Macy Gray already feels the impact of her two Grammy nominations

January 27, 2000|By J.D. Considine | J.D. Considine,Sun Pop Music Critic

When a musician insists that it's an honor just to have been nominated for a Grammy award, it's easy to suspect that what you're hearing is simply the sound of false modesty. But as Macy Gray explains, there's definitely an advantage to having been nominated.

Since it was announced earlier this month that Gray is up for two Grammys -- including the Best New Artist award -- business has been booming for the young R&B singer. "Just a lot of stuff started coming up," she says, over the phone from a tour stop in Tempe, Ariz.

"I noticed that when we got the nomination, a couple of the venues [on our tour] got bigger, because there were more people wanting to see us. And all these TV shows came in. We got Rosie O'Donnell and Conan, and Letterman again, and Leno.

"I've been getting movie scripts. I got a soundtrack offer. So it does help a lot," says the 29-year old singer/songwriter. "The Grammy people definitely have a lot to do with pushing your career. Especially if you're new."

Gray admits to having been floored by her nominations. "I had no idea," she says. "Like, [the Grammy people] invited me to announce the nominations, right? My label told me that they usually don't do that unless you're nominated. But just the fact that they said 'usually' made me think, 'Well . . .' "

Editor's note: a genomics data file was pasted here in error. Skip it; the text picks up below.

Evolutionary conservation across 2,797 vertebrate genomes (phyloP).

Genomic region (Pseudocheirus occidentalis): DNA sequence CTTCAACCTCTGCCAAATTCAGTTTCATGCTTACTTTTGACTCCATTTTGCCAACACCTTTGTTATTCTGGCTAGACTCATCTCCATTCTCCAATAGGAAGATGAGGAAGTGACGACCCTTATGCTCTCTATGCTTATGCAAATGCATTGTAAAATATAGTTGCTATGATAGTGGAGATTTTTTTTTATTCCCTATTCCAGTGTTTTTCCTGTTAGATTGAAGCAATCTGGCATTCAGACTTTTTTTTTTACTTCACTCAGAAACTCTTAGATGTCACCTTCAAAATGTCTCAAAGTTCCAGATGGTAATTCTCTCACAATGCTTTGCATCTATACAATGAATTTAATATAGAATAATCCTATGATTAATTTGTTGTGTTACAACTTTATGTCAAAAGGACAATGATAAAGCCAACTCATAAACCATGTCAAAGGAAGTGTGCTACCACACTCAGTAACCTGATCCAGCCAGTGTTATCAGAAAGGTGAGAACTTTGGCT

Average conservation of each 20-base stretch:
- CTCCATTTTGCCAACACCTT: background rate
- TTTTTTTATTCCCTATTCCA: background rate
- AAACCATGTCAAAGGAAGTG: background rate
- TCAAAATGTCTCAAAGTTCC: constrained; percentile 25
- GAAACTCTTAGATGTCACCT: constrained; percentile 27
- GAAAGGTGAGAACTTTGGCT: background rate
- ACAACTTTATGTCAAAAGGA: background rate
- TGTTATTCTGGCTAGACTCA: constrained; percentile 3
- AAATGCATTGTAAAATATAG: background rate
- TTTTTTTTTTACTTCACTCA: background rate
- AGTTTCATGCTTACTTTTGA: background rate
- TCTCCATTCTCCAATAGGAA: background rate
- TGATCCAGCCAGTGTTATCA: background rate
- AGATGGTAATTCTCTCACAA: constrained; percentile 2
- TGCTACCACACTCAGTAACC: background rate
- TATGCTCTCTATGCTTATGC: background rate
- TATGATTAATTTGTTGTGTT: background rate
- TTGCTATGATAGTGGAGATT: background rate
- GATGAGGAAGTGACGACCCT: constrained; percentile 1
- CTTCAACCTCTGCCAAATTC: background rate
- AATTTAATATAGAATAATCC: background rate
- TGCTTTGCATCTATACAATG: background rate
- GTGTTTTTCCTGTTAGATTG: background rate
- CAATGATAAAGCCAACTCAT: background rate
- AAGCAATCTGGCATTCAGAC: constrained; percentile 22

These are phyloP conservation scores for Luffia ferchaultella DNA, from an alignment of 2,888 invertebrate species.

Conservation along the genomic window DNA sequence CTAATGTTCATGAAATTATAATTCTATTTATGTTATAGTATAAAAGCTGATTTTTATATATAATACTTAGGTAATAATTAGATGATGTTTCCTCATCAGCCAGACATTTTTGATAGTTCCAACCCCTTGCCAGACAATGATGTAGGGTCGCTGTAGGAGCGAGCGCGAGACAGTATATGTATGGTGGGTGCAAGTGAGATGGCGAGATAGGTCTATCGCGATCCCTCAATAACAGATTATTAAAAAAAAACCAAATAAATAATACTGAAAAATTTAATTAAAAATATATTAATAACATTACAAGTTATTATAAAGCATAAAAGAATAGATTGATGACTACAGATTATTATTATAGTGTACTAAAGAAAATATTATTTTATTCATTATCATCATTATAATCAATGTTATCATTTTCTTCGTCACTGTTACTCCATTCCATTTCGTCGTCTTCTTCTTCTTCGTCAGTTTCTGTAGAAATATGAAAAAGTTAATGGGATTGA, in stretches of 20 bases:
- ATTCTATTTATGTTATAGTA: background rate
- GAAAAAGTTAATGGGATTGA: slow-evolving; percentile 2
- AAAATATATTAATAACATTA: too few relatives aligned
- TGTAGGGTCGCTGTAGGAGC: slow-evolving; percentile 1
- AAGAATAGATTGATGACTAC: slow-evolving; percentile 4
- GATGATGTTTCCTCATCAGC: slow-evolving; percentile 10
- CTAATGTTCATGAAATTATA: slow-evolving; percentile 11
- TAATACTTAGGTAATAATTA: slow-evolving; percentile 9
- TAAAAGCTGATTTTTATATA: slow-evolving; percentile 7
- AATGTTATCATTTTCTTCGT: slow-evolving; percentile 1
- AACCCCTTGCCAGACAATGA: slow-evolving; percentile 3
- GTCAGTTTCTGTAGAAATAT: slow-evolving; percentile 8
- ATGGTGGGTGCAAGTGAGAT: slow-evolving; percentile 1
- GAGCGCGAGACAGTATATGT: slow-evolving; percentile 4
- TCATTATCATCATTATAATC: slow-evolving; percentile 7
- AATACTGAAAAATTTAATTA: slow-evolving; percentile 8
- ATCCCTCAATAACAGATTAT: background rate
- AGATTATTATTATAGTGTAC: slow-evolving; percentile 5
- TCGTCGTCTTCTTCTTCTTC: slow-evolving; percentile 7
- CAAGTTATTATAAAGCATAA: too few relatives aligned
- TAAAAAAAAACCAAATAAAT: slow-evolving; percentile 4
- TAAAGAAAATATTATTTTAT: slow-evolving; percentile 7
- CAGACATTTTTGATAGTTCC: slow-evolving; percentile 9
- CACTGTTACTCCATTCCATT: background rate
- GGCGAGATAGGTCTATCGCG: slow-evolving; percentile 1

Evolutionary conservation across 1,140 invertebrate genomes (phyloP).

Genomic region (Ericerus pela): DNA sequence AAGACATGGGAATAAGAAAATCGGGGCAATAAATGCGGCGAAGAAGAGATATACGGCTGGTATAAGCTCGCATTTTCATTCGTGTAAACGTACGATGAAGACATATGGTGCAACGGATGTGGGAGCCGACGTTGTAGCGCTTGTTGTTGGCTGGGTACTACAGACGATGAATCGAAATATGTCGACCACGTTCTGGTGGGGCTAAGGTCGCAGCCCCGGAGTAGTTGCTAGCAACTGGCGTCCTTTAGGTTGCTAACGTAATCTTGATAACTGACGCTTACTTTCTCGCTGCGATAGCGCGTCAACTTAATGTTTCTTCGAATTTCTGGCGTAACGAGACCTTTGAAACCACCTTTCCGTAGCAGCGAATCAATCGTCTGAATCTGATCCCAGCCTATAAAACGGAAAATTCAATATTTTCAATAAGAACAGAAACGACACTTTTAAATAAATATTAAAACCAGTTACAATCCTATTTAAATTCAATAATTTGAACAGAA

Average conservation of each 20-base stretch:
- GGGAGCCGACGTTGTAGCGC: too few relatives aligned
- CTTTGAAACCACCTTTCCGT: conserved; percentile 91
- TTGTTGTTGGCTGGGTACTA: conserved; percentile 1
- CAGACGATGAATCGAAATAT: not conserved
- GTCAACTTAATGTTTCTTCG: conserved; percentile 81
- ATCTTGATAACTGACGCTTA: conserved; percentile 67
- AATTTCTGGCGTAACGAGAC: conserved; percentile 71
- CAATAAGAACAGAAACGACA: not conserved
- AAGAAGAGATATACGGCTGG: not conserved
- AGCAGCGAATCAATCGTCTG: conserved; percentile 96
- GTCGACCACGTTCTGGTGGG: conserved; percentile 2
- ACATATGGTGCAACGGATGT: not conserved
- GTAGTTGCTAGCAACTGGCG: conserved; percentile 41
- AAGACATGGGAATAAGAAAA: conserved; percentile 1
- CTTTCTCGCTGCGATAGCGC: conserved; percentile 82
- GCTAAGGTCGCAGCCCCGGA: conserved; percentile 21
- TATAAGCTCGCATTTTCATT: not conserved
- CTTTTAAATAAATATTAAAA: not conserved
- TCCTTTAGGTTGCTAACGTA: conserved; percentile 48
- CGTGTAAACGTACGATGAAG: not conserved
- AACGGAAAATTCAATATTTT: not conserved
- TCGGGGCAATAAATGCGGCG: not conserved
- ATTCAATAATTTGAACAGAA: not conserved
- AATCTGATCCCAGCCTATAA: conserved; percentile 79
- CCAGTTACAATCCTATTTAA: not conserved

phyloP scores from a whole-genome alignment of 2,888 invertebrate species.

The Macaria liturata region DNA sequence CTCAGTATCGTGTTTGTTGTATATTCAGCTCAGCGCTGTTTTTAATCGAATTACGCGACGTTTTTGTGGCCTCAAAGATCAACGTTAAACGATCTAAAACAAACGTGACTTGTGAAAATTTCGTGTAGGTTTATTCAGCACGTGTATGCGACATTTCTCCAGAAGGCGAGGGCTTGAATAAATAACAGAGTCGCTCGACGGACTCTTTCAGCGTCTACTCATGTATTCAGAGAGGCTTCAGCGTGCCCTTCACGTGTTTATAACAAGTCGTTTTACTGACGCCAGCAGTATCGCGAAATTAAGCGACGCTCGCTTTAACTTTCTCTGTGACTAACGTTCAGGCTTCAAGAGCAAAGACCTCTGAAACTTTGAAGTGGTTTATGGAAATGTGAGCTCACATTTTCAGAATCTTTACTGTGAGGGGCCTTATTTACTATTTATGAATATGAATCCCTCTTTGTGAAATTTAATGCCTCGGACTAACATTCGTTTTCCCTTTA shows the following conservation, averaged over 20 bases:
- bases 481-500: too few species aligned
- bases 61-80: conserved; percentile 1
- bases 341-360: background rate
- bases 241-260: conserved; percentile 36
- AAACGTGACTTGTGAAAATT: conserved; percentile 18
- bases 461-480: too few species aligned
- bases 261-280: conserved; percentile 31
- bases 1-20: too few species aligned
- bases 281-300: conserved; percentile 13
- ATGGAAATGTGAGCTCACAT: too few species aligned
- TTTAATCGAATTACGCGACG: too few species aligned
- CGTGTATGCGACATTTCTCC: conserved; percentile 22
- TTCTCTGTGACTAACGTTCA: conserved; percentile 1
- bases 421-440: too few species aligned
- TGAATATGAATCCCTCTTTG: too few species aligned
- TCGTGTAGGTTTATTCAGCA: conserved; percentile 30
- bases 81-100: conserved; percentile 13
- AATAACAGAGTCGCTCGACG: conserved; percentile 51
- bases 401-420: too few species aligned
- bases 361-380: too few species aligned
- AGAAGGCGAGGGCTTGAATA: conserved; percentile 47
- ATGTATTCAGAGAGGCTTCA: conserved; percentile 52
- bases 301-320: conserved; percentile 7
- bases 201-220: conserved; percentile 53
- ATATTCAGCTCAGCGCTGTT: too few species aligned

She laughs, and adds, "It's much easier for me to hope for the worst. Because I don't want to get my hopes up.

"So I didn't really count on it, and when I went in there and they said my name, and I was totally shocked. Like my whole stomach dropped. I couldn't believe it. And then when they announced me for two, I was really floored."

Gray says that the nomination for Best New Artist was actually less surprising than the nomination for Best Female R&B Vocal Performance, where she's contending with the likes of Mary J. Blige, Whitney Houston, Faith Evans and Brandy.

"That was really great," she says. "I'm really proud of that one."

Gray is especially pleased because her sound is unlike anybody else in R&B today. Her voice is tart, with a slight rasp recalling Al Green, while her writing is more playful and eclectic than anyone since Prince. It's a striking combination and something Gray says is a natural product of her growth as a musician.

"I don't try to do what everybody else does. I think I just grow," she says. "I've always had this voice. But I think, subconsciously, the more music you hear, the more it affects you.

"Like, I remember when Nirvana came out, and all of a sudden I wanted to use guitars in my music. You hear stuff, and you think, 'Well, that's cool,' and it kind of embellishes your sound."

Macy Gray

When: Tuesday, Feb. 1, 8 p.m. (Doors open at 7)

Where: The Recher Theatre, 512 York Road, Towson

Tickets: $17.50

Call: 410-337-7178

Baltimore Sun Articles
Please note the green-lined linked article text has been applied commercially without any involvement from our newsroom editors, reporters or any other editorial staff.